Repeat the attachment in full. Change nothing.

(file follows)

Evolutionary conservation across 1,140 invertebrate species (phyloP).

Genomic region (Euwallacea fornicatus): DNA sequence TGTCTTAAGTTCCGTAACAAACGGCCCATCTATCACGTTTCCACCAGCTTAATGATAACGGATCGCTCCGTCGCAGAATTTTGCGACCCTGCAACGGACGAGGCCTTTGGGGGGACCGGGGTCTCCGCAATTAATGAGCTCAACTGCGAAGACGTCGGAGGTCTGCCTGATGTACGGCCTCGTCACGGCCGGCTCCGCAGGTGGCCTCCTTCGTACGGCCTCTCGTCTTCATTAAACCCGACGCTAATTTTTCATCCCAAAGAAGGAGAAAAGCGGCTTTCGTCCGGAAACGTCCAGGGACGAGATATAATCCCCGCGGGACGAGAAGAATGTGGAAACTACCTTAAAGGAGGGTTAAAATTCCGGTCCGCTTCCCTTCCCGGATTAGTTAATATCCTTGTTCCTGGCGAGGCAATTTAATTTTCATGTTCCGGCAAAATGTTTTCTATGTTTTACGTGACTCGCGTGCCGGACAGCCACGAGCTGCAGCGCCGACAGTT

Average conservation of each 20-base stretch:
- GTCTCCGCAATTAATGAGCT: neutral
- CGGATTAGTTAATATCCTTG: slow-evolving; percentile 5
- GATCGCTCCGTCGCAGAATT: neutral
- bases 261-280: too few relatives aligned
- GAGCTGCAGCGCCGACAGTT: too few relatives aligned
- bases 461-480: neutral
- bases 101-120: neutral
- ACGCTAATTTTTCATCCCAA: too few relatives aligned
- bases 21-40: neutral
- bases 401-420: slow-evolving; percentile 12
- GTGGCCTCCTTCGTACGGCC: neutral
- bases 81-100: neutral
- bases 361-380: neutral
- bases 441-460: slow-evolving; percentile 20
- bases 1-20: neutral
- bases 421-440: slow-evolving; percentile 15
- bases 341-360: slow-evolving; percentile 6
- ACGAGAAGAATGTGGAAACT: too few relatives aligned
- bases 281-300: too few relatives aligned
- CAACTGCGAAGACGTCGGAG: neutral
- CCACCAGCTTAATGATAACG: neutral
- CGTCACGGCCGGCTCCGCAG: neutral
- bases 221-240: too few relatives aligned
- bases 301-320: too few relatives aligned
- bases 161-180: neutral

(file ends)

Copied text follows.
Evolutionary conservation across 1,140 invertebrate species (phyloP).

Genomic region (Euwallacea fornicatus): DNA sequence TGTCTTAAGTTCCGTAACAAACGGCCCATCTATCACGTTTCCACCAGCTTAATGATAACGGATCGCTCCGTCGCAGAATTTTGCGACCCTGCAACGGACGAGGCCTTTGGGGGGACCGGGGTCTCCGCAATTAATGAGCTCAACTGCGAAGACGTCGGAGGTCTGCCTGATGTACGGCCTCGTCACGGCCGGCTCCGCAGGTGGCCTCCTTCGTACGGCCTCTCGTCTTCATTAAACCCGACGCTAATTTTTCATCCCAAAGAAGGAGAAAAGCGGCTTTCGTCCGGAAACGTCCAGGGACGAGATATAATCCCCGCGGGACGAGAAGAATGTGGAAACTACCTTAAAGGAGGGTTAAAATTCCGGTCCGCTTCCCTTCCCGGATTAGTTAATATCCTTGTTCCTGGCGAGGCAATTTAATTTTCATGTTCCGGCAAAATGTTTTCTATGTTTTACGTGACTCGCGTGCCGGACAGCCACGAGCTGCAGCGCCGACAGTT

Average conservation of each 20-base stretch:
- GTCTCCGCAATTAATGAGCT: neutral
- CGGATTAGTTAATATCCTTG: slow-evolving; percentile 5
- GATCGCTCCGTCGCAGAATT: neutral
- bases 261-280: too few relatives aligned
- GAGCTGCAGCGCCGACAGTT: too few relatives aligned
- bases 461-480: neutral
- bases 101-120: neutral
- ACGCTAATTTTTCATCCCAA: too few relatives aligned
- bases 21-40: neutral
- bases 401-420: slow-evolving; percentile 12
- GTGGCCTCCTTCGTACGGCC: neutral
- bases 81-100: neutral
- bases 361-380: neutral
- bases 441-460: slow-evolving; percentile 20
- bases 1-20: neutral
- bases 421-440: slow-evolving; percentile 15
- bases 341-360: slow-evolving; percentile 6
- ACGAGAAGAATGTGGAAACT: too few relatives aligned
- bases 281-300: too few relatives aligned
- CAACTGCGAAGACGTCGGAG: neutral
- CCACCAGCTTAATGATAACG: neutral
- CGTCACGGCCGGCTCCGCAG: neutral
- bases 221-240: too few relatives aligned
- bases 301-320: too few relatives aligned
- bases 161-180: neutral